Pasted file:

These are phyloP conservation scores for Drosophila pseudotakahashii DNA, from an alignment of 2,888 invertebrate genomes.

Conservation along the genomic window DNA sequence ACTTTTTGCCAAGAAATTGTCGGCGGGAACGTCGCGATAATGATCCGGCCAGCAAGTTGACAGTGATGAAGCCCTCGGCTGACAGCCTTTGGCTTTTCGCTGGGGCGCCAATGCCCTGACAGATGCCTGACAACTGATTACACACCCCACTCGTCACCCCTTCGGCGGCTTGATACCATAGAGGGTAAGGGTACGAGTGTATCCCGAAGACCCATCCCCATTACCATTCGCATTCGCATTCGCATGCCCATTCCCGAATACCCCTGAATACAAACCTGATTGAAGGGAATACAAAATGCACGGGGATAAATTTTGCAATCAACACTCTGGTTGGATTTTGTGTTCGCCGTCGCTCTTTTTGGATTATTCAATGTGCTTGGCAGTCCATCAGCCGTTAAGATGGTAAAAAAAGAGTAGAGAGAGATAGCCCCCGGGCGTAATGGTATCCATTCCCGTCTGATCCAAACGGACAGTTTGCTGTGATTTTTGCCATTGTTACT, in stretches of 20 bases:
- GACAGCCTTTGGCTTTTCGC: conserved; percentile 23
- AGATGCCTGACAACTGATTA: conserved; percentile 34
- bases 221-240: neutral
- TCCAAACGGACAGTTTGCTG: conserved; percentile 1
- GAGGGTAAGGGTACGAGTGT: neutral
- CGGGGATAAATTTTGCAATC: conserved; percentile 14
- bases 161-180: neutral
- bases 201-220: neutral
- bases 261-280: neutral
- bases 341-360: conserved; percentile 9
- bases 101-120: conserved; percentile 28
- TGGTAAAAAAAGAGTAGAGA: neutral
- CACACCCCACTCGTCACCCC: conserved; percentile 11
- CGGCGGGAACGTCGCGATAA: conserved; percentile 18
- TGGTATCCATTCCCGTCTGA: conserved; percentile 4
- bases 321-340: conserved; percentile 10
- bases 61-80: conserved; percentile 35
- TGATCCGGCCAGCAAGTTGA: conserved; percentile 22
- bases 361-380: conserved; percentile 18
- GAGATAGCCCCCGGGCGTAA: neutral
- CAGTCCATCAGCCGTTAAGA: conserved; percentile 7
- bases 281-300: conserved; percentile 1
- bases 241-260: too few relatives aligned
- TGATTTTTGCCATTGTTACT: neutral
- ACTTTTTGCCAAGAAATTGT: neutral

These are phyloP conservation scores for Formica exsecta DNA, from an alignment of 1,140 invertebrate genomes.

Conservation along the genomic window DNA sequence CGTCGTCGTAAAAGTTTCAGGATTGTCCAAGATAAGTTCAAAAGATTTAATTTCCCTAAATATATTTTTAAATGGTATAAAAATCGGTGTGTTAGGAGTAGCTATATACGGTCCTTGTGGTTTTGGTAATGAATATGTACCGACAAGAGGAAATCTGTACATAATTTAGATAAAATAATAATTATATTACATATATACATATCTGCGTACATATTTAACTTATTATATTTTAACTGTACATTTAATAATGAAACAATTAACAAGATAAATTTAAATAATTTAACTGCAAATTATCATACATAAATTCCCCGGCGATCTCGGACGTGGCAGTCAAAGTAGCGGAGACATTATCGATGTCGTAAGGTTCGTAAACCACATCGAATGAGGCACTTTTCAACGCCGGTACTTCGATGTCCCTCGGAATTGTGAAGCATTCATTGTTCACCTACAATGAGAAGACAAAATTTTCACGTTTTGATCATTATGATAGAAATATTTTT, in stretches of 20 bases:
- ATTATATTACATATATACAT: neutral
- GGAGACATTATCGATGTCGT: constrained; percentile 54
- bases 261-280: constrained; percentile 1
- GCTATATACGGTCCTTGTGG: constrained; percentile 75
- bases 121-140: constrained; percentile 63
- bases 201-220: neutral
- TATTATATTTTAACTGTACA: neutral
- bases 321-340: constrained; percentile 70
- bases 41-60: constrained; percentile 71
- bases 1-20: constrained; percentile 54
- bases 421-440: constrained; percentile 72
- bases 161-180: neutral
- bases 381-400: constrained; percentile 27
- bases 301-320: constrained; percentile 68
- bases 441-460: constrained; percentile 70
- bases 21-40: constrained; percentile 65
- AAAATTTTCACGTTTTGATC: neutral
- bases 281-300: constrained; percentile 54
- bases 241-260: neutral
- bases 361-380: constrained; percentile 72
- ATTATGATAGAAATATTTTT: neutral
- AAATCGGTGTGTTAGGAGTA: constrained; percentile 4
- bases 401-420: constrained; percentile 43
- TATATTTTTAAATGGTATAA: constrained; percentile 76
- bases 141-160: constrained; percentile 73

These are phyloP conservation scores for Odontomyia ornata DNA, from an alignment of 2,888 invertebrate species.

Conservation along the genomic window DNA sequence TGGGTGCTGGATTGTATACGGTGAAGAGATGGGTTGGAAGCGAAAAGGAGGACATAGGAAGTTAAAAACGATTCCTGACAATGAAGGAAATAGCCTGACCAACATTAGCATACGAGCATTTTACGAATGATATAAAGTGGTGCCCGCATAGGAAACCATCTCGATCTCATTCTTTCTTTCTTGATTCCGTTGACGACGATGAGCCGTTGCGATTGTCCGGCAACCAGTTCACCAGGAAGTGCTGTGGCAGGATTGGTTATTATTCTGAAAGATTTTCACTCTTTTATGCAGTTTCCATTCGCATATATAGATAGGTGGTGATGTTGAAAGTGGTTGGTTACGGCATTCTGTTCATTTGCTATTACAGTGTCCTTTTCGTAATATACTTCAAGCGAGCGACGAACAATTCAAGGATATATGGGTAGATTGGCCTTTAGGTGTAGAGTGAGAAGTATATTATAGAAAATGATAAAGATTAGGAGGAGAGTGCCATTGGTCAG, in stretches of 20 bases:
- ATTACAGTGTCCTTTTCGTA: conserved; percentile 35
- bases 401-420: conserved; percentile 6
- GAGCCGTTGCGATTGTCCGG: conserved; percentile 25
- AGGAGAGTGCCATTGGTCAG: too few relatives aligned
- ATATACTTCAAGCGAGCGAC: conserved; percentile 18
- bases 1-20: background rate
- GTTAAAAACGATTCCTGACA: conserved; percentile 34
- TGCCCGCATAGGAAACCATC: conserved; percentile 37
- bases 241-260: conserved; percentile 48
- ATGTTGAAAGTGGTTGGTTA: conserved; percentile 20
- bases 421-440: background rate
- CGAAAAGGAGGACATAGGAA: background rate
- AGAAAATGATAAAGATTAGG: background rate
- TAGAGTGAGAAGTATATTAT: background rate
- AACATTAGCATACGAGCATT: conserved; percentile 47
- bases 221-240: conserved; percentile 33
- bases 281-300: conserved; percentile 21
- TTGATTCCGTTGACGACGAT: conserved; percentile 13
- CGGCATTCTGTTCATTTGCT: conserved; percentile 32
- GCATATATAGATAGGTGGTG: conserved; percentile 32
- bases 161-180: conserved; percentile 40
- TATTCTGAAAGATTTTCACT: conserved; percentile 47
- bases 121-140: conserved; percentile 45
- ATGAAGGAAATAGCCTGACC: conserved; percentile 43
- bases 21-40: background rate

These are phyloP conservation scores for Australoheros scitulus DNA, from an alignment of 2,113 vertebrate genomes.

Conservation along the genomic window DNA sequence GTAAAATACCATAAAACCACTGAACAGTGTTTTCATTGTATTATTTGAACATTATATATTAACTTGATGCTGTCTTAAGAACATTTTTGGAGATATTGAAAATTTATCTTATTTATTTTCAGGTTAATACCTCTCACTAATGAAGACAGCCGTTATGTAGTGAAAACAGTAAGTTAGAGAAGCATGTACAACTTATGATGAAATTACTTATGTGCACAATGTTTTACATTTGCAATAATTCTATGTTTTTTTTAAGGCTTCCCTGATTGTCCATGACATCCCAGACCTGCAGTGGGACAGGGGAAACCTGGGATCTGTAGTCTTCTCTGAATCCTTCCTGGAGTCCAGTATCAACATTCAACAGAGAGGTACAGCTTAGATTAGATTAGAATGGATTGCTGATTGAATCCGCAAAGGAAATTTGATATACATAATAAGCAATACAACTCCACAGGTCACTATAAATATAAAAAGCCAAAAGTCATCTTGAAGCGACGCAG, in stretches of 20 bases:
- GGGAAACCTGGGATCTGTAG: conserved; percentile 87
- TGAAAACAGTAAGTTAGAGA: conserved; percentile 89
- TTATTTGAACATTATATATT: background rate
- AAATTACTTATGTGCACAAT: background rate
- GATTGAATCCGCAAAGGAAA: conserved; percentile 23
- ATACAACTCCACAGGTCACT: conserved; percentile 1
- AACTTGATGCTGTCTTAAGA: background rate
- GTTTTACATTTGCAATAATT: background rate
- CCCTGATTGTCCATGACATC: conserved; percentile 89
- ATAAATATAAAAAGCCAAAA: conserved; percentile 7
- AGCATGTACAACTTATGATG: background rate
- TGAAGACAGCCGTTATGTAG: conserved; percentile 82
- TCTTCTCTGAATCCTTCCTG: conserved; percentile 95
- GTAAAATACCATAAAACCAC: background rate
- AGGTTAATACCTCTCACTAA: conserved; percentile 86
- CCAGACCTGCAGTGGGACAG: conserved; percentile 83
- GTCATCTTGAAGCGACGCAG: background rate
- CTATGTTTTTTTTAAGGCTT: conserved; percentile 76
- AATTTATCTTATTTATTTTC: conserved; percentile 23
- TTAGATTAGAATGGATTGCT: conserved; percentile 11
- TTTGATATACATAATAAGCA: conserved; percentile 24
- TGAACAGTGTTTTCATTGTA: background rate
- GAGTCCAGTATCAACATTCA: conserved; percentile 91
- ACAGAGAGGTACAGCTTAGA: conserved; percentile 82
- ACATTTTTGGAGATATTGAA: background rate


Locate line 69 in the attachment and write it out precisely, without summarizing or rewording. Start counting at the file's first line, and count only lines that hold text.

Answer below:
- AGAAAATGATAAAGATTAGG: background rate